|Publication number||US6021901 A|
|Application number||US 09/157,532|
|Publication date||Feb 8, 2000|
|Filing date||Sep 21, 1998|
|Priority date||Sep 21, 1998|
|Also published as||CA2282210A1, CA2282210C|
|Publication number||09157532, 157532, US 6021901 A, US 6021901A, US-A-6021901, US6021901 A, US6021901A|
|Inventors||Steven R. Wolfe|
|Original Assignee||Owens-Illinois Closure Inc.|
|Export Citation||BiBTeX, EndNote, RefMan|
|Patent Citations (20), Referenced by (88), Classifications (24), Legal Events (7)|
|External Links: USPTO, USPTO Assignment, Espacenet|
This invention relates to hand-held type containers or boxes used for storing articles, and more particularly, to a child-resistant compact or a tablet case for storing items such as blister-pack medicine tablet packages.
The use of child-resistant packaging is well-known in the art and utilized for many different types of goods. Such packaging is used primarily for those products which present a potential hazard in the hands of children--i.e., medicaments, and the like, as well as potentially less dangerous but troublesome contents, such as cosmetic compact ingredients. Many pharmaceutical products are packaged in the form of pills or tablets sealed in blister packages. A container for storage and dispensing of tablets from a blister pack should have a low aspect ratio, typically a rectangular outline and generally, for convenience, be of a hand-held size. The same is true if the container is to be used as a cosmetic compact case.
In designing child-resistant packages, it is also important that the package can be opened without undue difficulty by the average consumer for whom the product is intended, and particularly for the elderly. Thus packaging which relies on a certain amount of strength to open is often self-defeating in that the interested end user may find it difficult or impossible to open such packaging. Additionally the elderly often find it difficult to open blister packages to access tablets encased therein. Accordingly, such containers and dispensers for tablets may have the floor of the container apertured, and the container designed to receive a multi-blister pill pack with the blisters in registry with the apertures. This enables dispensing of individual tablets from their individual blisterpack compartments by push down from above to thereby rupture the thin barrier film provided on the underside of the blister pack and thus expel the tablet through the associated bottom wall hole of the container. The base of the container thus has a plurality of holes which conform to the spacing and size of the individual blister-pack and blister-pack compartments.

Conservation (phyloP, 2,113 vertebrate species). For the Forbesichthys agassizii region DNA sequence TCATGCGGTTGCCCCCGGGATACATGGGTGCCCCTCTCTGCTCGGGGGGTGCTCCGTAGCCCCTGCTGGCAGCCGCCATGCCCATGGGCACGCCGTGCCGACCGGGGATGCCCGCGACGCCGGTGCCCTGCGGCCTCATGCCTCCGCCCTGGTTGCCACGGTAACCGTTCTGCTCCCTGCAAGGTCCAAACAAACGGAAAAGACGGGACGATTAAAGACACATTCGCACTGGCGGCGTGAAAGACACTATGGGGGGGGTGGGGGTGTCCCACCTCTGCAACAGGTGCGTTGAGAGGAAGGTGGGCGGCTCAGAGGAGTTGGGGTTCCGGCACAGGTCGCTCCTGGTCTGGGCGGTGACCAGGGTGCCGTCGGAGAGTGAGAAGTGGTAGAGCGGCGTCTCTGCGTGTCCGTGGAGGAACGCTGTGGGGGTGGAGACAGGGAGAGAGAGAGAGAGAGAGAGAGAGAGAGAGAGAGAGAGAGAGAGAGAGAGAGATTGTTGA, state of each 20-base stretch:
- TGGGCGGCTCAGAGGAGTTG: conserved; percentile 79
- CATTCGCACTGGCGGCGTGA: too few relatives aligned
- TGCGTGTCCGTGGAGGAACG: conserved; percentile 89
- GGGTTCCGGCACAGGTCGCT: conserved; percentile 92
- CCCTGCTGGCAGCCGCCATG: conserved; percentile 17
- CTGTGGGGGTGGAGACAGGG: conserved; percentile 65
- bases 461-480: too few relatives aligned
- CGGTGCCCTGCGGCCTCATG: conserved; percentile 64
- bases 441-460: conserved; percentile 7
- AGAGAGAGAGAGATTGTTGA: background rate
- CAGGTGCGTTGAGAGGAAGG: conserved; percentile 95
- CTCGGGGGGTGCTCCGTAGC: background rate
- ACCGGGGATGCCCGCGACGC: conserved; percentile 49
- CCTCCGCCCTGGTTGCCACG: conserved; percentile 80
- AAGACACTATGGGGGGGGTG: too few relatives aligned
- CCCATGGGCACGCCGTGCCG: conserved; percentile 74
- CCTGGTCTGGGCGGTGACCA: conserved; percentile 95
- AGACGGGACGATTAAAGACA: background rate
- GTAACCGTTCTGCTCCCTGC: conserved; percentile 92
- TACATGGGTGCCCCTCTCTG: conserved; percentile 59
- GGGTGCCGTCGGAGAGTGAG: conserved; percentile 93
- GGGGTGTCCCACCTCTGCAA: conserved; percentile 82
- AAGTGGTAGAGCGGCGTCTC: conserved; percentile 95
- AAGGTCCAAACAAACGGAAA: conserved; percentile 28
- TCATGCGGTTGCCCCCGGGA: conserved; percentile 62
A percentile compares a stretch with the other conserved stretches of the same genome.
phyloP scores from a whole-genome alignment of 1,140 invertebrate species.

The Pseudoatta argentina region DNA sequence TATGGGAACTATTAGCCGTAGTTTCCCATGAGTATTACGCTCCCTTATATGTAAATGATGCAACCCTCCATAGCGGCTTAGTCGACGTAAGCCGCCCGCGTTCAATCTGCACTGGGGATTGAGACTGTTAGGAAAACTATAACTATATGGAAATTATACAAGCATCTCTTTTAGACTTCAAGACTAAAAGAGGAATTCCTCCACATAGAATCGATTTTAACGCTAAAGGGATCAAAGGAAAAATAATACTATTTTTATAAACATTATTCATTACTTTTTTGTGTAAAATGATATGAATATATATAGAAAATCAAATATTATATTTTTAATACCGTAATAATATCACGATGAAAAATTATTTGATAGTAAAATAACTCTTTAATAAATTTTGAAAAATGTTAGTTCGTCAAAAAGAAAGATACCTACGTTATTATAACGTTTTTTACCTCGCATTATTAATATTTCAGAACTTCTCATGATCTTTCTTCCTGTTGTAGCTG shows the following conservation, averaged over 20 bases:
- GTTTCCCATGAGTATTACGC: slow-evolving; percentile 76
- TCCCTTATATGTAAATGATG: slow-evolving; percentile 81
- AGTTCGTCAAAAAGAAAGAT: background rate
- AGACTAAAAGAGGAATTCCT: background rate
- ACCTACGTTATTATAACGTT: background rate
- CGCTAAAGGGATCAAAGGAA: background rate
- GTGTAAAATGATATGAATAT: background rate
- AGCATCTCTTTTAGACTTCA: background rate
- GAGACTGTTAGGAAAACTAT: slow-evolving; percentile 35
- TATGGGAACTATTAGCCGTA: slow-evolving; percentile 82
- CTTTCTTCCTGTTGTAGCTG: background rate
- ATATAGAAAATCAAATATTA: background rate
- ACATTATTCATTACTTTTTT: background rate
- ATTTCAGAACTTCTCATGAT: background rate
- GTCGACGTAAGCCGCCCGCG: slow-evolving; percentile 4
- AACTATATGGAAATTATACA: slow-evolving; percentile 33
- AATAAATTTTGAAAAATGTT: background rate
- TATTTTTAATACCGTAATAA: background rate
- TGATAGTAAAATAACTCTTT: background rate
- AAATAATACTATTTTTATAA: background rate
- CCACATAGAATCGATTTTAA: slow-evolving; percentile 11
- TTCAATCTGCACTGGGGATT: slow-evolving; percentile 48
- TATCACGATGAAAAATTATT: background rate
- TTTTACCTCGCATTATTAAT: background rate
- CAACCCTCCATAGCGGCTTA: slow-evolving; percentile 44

Typically, such containers are designed with a base and a cover connected thereto along one edge by a hinge structure, and are further provided with closure systems in which various of types of latches that require the application of predetermined forces by using the fingers of two hands, either simultaneously or successively in a coordinated manner, thereby making the container difficult to open by children. Examples of such structures in the prior art are found in U.S. Pat. Nos. 4,219,116; 5,275,291; 5,346,069; and 5,740,938, as well as in many of the references cited as prior art therein.
Accordingly, it is an object of the present invention to provide an improved child-resistant container for use as a compact or tablet case, and improved method of storing and dispensing a number of different items, in such a container or package wherein a substantial amount of strength is not required to open the package and yet an improved child-resistant closure feature is provided.